What an exquisite, thought-provoking, wonderfully written novel to throw you into the pits of dark despair and self-loathing for being a part of whatWhat an exquisite, thought-provoking, wonderfully written novel to throw you into the pits of dark despair and self-loathing for being a part of what we call the apex of evolution - humanity. This read was a displeasure of the highest quality. Vitomil Zupan is one of the great novelists of Slovene literature that almost no one has read. It puts him right up there with Boris Pahor, Edvard Kocbek and Lojze Kovačič - all great authors of the last 60 years, their books titled "modern Slovene classics", but rarely read by the broader public outside the narrow circle of teachers, cultural workers and literary enthusiasts. There is a reason for that. Their books are so complex no one takes the time to understand them. And once you do, they almost inevitably take you along the rout of melancholy, despair and shame. Shame of being a human, a hopelessness when you realise the human nature does not really change and the civilized human society is just a beautiful thin paper wrapped around a pile of dung. It takes very little to tear it and the smell then crushes every positive thought you possess about the human race. Ok, bleak as my feelings after finishing Minuet for the guitar are, the novel is one of the best pieces of text I have ever read. Vitomil Zupan introduces us to Jakob Bergant - Berk, a Slovene WWII resistance fighter placed into and lost in two places and two times. The first is Slovenia during the last three years of World War II and the second is a tourist-drenched Spain of the seventies. Berk during the war is an apolitical individualist without any real understanding of the ideologies mangling each other around him. A brave thinker and doubter with a flapping mouth at a time when thinking, doubting and flapping one's mouth got a person killed, if they didn't have Berk's luck. For him, the war is an environment for growth and competition, not unlike a sport event; it is also a chance for escaping the stifling absence of freedom in the occupied Ljubljana, Slovenia's capital. Setting foot into the war, Berk is swept along in a current of historical events - resistance against Italians and Germans, the Communist revolution and Slovenian civil war, growing of the Partisan guerrilla rag-tag army into a regular army of formidable strength. But through Berk's eyes these monumental events are invisible, veiled by chaos of war, going back and forth between killing and dying, peaceful moments in villages, heated intellectual debates about ideology that get Berk on the black list of the Communist leaders, sex, moments stretched into years and days lost in cacophony of senseless, chaotic events that propel Berk this way and that, without him knowing why, how and when. Always keep your mouth shut. Don't ask. This is Berk's mantra. To ask questions is to be deemed suspicious. To doubt is to sabotage the revolution. To stick out of the crowd is to advertise capitalist, bourgeois ways of thinking. Be quiet and walk. Walk, on and on. Walking is important. The whole novel is one big travelogue. Berk walks out of Ljubljana and keeps on walking through the whole war, keeps on walking after the war, and thirty years later he is still journeying through Spain, fleeing the war and still living it, carrying with him all his dead comrades, who live and talk through him. One of them is Anton, Berk's antithesis, a veteran of the Spanish civil war, a fighter who has beliefs and a very realistic picture of the world but also has the sense to keep them to himself. A practical man fighting for something and dying for nothing, a senseless death in a shooting accident in a peaceful moment among his own people.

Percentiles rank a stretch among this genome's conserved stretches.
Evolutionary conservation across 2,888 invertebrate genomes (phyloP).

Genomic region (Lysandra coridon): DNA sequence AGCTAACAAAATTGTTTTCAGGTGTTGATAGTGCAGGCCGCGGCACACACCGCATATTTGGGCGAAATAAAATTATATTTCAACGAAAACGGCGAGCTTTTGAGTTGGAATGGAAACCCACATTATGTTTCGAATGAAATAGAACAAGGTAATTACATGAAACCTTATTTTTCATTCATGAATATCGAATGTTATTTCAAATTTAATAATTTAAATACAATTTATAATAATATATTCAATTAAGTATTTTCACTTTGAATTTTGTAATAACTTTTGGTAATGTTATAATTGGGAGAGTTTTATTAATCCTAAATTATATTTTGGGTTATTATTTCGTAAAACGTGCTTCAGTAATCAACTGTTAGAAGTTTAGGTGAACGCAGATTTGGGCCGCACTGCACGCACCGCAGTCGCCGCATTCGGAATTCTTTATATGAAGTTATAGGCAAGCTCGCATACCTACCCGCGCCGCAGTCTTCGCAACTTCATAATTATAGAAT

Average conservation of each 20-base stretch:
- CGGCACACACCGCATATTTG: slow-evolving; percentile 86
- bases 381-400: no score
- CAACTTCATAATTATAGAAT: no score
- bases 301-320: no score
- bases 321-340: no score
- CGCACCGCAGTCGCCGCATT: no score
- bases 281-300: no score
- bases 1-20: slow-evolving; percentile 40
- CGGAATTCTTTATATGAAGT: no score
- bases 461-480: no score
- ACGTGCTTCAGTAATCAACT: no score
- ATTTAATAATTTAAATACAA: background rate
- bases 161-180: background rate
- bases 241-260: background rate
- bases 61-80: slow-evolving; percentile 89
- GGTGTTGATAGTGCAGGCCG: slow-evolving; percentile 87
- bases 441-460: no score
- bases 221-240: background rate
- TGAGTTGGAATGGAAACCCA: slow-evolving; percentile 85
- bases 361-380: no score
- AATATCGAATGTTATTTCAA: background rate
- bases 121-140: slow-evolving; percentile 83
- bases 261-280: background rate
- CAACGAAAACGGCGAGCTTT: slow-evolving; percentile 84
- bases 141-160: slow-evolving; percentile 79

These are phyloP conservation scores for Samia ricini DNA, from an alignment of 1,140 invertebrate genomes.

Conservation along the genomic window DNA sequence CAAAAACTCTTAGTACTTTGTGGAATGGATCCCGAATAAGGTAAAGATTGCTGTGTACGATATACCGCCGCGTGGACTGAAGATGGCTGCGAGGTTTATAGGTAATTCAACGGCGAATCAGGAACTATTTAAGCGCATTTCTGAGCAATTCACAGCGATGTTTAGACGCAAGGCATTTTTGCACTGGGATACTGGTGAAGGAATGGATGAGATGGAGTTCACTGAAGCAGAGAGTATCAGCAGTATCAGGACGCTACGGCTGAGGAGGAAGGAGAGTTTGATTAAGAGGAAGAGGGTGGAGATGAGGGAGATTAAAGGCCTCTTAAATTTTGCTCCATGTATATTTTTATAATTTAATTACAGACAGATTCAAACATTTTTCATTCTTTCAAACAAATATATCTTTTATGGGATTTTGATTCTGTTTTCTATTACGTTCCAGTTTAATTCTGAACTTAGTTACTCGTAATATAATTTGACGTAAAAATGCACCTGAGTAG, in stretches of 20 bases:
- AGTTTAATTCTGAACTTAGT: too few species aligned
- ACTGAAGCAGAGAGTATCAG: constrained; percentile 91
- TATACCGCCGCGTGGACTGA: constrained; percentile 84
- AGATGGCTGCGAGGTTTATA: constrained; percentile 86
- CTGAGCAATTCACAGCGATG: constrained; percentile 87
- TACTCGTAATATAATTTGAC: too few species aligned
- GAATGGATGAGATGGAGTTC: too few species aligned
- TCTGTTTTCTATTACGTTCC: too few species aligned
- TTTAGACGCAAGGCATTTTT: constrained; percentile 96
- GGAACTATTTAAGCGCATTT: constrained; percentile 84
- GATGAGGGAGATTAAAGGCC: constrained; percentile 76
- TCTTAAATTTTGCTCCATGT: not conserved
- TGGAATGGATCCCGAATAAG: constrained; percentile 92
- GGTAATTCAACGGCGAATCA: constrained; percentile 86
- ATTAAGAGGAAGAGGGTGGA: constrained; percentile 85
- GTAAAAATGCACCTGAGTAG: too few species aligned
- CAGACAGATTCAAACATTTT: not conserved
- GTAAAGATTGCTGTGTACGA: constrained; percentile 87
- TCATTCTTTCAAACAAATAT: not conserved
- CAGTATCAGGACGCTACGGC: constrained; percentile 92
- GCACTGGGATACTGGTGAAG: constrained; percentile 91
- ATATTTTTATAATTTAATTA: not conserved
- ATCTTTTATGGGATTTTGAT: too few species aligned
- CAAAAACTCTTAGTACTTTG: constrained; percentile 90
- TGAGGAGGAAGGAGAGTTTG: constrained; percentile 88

So Berk and all the dead inside him are driven by the memories of war to Spain, where he meets a German tourist, who was an army officer fighting in the same theatre of war as Berk. They talk about the war, they analyse it, scrutinize all its aspects and realize they are the same. Two human beings, two chess pieces, directed by powers of ideologies, hate and stupidity, ripped out of one context and forced into another, one that left them broken and unable to escape. Nevertheless, their similarities are overcome by the basic human nature - deep at heart they are still enemies; courteous, polite, soft-speaking elderly men, but enemies nonetheless. And all this barely scratches the surface of all that is Minuit for the guitar. It forces the reader to deal with different concepts every few sentences, all being woven into a complex pattern of taking the world apart and looking carefully at its parts and then putting it all together again. The picture is suddenly much uglier. If I wanted to do the book justice, I would have to write an essay. It's a novel I never want to read again, but I am sure I will, probably more than once. It's one of those texts that reward rereads and as hard as it is to get through it, you are the richer for it. And as young as I am, I am sure, I missed a lot and misunderstood a lot. It was a delightful torture and a subtle rape of my little bubble of a world, created by living in a relative paradise in a time of peace.